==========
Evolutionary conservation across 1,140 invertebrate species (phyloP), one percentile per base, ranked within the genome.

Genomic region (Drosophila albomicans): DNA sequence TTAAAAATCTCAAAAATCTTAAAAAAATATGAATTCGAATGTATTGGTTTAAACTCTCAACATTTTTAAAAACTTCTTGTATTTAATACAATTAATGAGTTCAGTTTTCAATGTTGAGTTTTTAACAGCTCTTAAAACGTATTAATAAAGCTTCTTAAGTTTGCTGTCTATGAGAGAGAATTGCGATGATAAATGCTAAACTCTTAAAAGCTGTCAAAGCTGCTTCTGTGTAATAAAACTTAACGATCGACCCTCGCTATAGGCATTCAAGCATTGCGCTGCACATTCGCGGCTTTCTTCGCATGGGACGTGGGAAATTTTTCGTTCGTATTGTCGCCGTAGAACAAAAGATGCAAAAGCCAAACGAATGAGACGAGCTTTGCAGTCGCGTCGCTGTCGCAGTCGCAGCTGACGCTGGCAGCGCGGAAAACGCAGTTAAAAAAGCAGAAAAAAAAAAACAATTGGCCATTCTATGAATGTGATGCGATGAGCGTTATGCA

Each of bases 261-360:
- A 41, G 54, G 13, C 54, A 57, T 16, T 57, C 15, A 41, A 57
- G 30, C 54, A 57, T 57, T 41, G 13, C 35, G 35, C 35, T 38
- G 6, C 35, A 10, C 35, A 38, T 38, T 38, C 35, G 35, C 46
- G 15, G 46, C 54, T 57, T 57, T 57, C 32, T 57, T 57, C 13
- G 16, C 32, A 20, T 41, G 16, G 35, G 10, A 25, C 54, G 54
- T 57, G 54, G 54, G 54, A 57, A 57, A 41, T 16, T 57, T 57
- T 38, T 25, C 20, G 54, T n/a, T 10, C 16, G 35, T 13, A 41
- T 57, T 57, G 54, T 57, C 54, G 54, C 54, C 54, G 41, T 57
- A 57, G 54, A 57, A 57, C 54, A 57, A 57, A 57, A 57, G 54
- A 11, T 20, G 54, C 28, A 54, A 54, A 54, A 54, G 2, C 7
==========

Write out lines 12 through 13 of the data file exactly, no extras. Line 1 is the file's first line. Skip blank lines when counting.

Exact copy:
- A 57, G 54, A 57, A 57, C 54, A 57, A 57, A 57, A 57, G 54
- A 11, T 20, G 54, C 28, A 54, A 54, A 54, A 54, G 2, C 7